Our Lady of China

Our Lady of China

Vincent the Catholic Linguist writes for OnePeterFive – It was Mark Twain who, albeit tritely, said it best: “history doesn’t repeat itself, but it sure does rhyme.” Spectators from all sides of the Pachamama controversy, whether they be Catholic or apostate idol-worshipers, might be interested to learn that this is not the first time such a situation has been contested within the Church.

The year was 1656. Jesuits were evangelizing mainland China, and they had begun to take on the cultural trappings of the people to which they ministered. This included the wearing of the silk gowns that identified the Chinese upper class. Other adaptions of these favorable “Chinese customs”  included the use of Chinese in the Mass and an openness to the complementary practice of Buddhism and Taoism. This was the policy of the notable Jesuit Matteo Ricci, as well as the Sacred Congregation for the Propagation of the Faith (now Congregation for the Evangelization of Peoples), who wrote to missionaries in China the following:

Do not act with zeal, do not put forward any arguments to convince these peoples to change their rites, their customs or their usages, except if they are evidently contrary to the religion and morality. What would be more absurd than to bring France, Spain, Italy or any other European country to the Chinese? Do not bring to them our countries, but instead bring to them the Faith, a Faith that does not reject or hurt the rites, nor the usages of any people, provided that these are not distasteful, but that instead keeps and protects them. [1]

However, the Dominicans — who came on mission in the 17th century — did not share the same warm feelings toward this policy of accommodation (in today’s parlance, “pastoral accompaniment”) and wrote to Rome of the matter in a heated fashion. Their communications touch on three main grievances:

  1. The use of native terms 天Tiān (Heaven) and 上帝 Shàngdì (Supreme Emperor)
  2. The participation of Chinese Catholics in seasonal rites for Confucius.
  3. The use of inscribed tablets used for ancestor worship by Chinese Catholics.

The Jesuits made the essentially illogical argument that such things were a matter of social interaction rather than religious observance. Chief among the many fallacies with this assertion are the names themselves. Catholicism, in Chinese, is 天主教 (Tiānzhǔjiào). This is composed of the constituent elements 天 (“heaven”) + 主 (“LORD”) + 教 (“religion”). Confucianism (Kǒngjiào), by contrast, is composed of (“Confucius”) + (“religion”). Now, does it take a theologian or pope to recognize that you can follow only one religion?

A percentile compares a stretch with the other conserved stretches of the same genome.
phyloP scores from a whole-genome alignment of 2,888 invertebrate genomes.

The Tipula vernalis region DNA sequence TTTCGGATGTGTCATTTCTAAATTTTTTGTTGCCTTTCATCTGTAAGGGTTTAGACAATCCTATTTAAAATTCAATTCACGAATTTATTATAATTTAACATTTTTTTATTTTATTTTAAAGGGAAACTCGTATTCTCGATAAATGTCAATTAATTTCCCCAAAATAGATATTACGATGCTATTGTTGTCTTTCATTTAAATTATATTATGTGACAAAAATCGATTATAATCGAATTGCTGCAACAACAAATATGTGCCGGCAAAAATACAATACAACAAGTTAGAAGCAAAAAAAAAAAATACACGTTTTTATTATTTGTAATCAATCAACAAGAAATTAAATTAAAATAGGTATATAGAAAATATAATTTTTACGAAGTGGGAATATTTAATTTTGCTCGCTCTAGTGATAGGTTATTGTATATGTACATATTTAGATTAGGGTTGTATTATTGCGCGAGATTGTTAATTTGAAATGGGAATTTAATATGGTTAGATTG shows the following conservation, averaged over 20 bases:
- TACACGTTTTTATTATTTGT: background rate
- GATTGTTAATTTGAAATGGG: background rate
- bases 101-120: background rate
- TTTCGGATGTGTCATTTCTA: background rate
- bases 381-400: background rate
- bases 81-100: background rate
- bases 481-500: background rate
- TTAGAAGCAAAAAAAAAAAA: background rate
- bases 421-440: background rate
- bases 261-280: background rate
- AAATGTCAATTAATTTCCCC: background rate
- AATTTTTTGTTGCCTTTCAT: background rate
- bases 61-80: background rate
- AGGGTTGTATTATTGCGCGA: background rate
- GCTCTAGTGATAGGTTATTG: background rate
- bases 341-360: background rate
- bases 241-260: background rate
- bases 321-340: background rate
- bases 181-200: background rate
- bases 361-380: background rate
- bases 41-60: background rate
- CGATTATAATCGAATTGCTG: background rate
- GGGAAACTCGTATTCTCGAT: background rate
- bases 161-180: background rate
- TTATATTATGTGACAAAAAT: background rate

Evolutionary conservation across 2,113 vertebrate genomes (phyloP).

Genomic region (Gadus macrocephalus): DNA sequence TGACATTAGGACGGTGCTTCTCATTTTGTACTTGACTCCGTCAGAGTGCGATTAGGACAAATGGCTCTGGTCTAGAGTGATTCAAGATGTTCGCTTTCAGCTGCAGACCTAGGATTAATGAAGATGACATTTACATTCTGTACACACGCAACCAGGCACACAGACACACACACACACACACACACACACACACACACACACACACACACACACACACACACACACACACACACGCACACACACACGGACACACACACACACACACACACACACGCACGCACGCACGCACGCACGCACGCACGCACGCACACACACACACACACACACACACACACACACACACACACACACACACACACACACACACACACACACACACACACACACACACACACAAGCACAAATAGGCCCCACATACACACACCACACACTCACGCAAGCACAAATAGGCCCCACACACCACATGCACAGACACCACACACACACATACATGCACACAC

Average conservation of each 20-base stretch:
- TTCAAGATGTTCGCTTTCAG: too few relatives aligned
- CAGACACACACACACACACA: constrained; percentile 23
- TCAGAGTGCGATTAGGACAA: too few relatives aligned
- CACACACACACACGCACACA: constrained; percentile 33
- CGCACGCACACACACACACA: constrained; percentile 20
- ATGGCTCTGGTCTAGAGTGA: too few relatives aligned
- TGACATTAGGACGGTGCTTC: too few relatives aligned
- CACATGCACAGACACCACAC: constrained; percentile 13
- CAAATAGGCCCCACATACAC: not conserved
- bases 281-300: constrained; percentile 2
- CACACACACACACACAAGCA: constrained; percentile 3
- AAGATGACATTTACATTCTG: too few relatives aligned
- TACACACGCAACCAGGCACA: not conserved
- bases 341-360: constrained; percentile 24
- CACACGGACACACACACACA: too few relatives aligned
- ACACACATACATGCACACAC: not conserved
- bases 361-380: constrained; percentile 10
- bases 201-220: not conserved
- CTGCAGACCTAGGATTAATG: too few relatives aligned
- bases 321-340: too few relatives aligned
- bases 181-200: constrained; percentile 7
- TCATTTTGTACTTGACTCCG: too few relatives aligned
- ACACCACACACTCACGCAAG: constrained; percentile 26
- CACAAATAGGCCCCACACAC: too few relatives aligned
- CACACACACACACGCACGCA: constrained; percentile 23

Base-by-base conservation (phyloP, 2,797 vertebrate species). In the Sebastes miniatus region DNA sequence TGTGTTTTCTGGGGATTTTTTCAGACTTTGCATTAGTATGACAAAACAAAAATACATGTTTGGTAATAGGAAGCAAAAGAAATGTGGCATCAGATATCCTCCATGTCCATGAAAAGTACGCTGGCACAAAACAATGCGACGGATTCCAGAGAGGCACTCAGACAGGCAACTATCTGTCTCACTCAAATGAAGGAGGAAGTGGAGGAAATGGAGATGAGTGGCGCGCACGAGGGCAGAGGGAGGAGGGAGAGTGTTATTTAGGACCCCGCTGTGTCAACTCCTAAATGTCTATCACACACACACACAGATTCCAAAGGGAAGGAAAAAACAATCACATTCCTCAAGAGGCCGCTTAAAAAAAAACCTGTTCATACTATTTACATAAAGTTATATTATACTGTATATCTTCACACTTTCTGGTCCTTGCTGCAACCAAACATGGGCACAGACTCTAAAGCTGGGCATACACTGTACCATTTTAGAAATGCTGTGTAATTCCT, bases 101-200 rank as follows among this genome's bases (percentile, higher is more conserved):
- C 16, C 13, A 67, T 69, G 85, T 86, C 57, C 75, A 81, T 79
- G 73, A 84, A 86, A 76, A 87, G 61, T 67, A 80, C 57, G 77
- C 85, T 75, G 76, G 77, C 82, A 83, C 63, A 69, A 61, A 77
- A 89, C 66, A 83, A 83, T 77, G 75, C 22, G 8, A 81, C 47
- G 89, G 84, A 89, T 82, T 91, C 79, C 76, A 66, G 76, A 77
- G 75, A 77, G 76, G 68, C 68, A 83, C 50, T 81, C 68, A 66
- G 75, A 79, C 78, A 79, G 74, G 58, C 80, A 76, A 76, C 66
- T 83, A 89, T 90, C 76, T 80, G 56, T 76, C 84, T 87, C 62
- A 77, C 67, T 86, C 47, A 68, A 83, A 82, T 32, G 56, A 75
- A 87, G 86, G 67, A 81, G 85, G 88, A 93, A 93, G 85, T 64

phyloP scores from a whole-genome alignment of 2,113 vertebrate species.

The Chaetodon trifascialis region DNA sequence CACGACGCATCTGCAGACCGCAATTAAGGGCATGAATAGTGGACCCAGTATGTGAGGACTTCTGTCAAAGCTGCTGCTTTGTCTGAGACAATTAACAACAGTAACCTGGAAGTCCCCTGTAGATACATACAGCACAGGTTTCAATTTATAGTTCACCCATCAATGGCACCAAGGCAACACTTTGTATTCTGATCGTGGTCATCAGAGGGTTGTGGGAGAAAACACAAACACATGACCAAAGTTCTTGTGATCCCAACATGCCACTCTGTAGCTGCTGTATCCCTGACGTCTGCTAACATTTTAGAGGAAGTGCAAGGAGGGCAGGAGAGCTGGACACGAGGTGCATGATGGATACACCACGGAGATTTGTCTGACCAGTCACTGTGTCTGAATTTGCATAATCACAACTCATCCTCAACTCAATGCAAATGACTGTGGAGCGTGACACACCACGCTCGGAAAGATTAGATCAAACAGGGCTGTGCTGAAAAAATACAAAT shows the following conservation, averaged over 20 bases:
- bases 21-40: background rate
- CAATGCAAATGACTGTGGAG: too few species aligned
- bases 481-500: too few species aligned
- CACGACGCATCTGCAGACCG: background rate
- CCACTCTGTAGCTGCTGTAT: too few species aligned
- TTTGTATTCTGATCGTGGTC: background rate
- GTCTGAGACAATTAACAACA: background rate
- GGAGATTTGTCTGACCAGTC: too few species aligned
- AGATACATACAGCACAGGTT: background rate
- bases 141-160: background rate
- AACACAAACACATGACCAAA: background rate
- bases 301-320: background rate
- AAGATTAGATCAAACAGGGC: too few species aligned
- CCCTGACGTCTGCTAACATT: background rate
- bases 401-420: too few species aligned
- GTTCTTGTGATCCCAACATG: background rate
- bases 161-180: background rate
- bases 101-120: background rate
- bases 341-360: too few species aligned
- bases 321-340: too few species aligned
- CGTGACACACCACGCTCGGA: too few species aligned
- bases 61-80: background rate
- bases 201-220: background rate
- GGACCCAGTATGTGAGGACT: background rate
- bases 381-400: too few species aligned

Apparently, it does. The matter was settled by Pope Clement XI in 1704, when he declared the matter dealt with in Cum Deus Optimus.   Here, His Holiness condemned the use of “Tiān” and “Shàngdì,” leaving Tiānzhǔ (ׅ“Lord of Heaven”) as the only official Chinese term for God. His 1715 bull Ex Illa Die further clarified the matter and effectively anathematized seasonal worship, performing ancestor worship, and even giving the appearance of venerating ancestors in family temples.

These decisions, extremely unpopular with the Chinese government, meant the increased persecution of Chinese Catholics up through the dissolution of the Jesuits in 1773 and continued to the present day.

What is surprising is that Pope Pius XII, shortly after his election, asked the Propaganda Fidei (CDF) to relax Clement XI’s decrees in the face of pressure from the current Chinese government, who insisted that such Confucian rites were merely social activities. Their previous ecclesial rejection, as the Holy Father saw it, were unnecessary impediments to evangelizing and converting the Chinese people. A new decree in 1939, Plane Compertum, stated:

  • Catholics are permitted to be present at ceremonies in honor of Confucius in Confucian temples or in schools;
  • Erection of an image of Confucius or tablet with his name on it is permitted in Catholic schools.
  • Catholic magistrates and students are permitted to passively attend public ceremonies which have the appearance of superstition.
  • It is licit and unobjectionable for head inclinations and other manifestations of civil observance before the deceased or their images.

Four years later, in 1943, the Chinese government established diplomatic relations with the Vatican, which would soon be interrupted and then oddly revived with the communist government. With recent revelations regarding the regularization of the Chinese Catholic Church in exchange for billions of dollars, there is a rather disturbing pattern coming to light here. Has an appeasement policy, liturgically or ecclesially, ever worked in the Church’s best interest — to bring souls to Heaven? Looking back through salvation history, has allowing the worship of false gods ever been of benefit to the faithful? There are lessons to be learnt here, if only we might have the wisdom to learn the right ones.

[1] “Ne mettez aucun zèle, n’avancez aucun argument pour convaincre ces peuples de changer leurs rites, leurs coutumes et leur moeurs, à moins qu’ils ne soient évidemment contraires à la religion et à la morale. Quoi de plus absurde que de transporter chez les Chinois la france, l’Espagne, l’Italie, ou quelque autre pays d’Europe ? N’introduisez pas chez eux nos pays, mais la foi, cette foi qui ne repousse ni ne blesse les rites, ni les usages d’aucun peuple, pourvu qu’ils ne soient pas détestables, mais bien au contraire veut qu’on les garde et les protège.”